Coconuts In The Dominican Republic

Learn how to do coconuts Dominican Style

Coconuts in the Dominican Republic grow wild, and Dominicans utilize every single bit of the coconut from the water, meat, milk, and oil, to the husk and seed. Below you will find coconut facts, do’s and don’ts, and the best way to enjoy the delicious fruit/nut/seed. All of which we have learned since moving to Cabarete, Dominican Republic.

Young vs. Mature Coconut

Most street vendors and restaurants that sell coconuts in Cabarete are offering the water from young coconuts because it’s sweet. As coconuts grow, the nutrients in their juice become the meat in the coconut. This mature coconut sold as coco seco (dry coconut), and though the flesh is used for making milk, oil, or treats, the water is almost tasteless, so feel free to discard it. For the most nutritious coconut water, drink water from young coconuts.

How to Properly Enjoy Coconut Water While in the DR

When you buy a fresh coconut off the streets of Cabarete, the vendor will use a machete very impressively to open a hole at the top of the coconut. We suggest saying no to the straw and chugging that agua de coco down, let it spill all over you – this is your vacation! Don’t let all those nutrients in the coconut meat go to waste, ask the coco-man to open the coco for you. He will bust it open and chop a little sliver off the husk to use a spoon. Just dig in and carve the nutritious gelatinous goodness out of the center and slurp it down.

How to Ruin Coconut Water

In the western world, the coconut water usually comes in cartons, imported from South East Asia or Brazil, and always processed. Companies that sell coconut water in the west at some point realized they could buy mature coconuts cheap and use them to make Frankenstein versions of this naturally delicious, incredibly nutritious drink. Heat processing coconut water adds shelf life to the product, then sweeteners mask the tastelessness of the mature coco. Of course, the heat kills bacteria which extends the shelf life, but this process also destroys the nutrients. If coconut water isn’t raw, organic, and unpasteurized, you are likely buying coconut water that has little nutrients, added sweeteners, and cocos that have possibly dipped in formaldehyde before being shipped over seas for processing.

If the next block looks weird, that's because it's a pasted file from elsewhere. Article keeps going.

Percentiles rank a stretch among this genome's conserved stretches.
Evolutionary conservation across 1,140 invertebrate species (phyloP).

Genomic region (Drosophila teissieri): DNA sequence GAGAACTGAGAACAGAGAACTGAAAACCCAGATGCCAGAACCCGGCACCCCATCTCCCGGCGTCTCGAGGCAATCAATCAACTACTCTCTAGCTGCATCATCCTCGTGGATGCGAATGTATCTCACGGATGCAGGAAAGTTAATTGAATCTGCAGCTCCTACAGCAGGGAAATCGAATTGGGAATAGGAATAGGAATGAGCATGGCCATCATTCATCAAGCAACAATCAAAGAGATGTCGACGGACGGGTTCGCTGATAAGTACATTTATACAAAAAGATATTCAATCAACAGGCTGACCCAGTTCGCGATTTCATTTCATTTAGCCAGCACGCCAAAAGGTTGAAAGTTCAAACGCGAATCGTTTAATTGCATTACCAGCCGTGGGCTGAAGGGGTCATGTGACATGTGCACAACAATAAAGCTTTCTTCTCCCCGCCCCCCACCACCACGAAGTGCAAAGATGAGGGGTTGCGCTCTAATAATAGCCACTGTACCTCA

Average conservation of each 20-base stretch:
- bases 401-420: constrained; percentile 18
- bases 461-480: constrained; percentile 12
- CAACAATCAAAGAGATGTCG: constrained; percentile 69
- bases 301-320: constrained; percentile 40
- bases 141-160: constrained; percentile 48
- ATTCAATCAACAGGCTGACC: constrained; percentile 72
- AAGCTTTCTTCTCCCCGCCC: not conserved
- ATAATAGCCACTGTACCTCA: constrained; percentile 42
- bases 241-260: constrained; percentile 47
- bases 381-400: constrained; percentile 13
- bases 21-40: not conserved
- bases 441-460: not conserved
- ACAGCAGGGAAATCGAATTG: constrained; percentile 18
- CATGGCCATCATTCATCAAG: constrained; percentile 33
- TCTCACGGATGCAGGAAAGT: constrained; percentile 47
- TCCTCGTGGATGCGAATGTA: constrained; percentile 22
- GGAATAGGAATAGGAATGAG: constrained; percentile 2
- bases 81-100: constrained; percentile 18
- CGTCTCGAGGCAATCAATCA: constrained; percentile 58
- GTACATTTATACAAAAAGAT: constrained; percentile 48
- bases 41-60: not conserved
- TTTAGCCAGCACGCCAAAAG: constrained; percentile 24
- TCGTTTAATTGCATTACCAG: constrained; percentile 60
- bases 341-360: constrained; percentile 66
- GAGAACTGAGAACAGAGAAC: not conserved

How to Make Coconut Milk

In The Dominican Republic, coconut milk goes in many traditional dishes. Pescado con Coco (Fish in Coconut), Arroz con Gandules (Rice with Pigeon Peas), and Dulce de Coco (Coconut Candy) are some well-known favorites. Most Dominican abuelas make coconut milk by hand grating mature coconut into a fine pulp. Then they squeeze out all of the liquid. If you’re feeling a little more new-school, you can use a blender for making the pulp. Then just squeeze the milk out using a nut bag or something similar.

Making Coconut Oil the Old Fashioned Dominican Way

Back in the day, Dominicans would cook mostly with homemade coconut oil. This oil was homemade by allowing coconut milk to sit for 24 hours. In which time it naturally separates into a top layer of white curd-like solid called coconut cream. Eat a spoonful of this, it’s delicious! Heating the curds and stirring constantly removes excess water. After about 15-20 minutes when the curds turn yellowish-brown, all of the oils are then strained out. Four coconuts makes about half a cup coconut oil, so coconut milk was made in huge batches.

The coconut is a miracle fruit, and we are lucky to have it growing all over our beautiful country (and in our hotel’s back yard).

If you know of any Dominican secrets regarding coconuts, feel free to share in the comments. Maybe we will put your info in our next post 🙂

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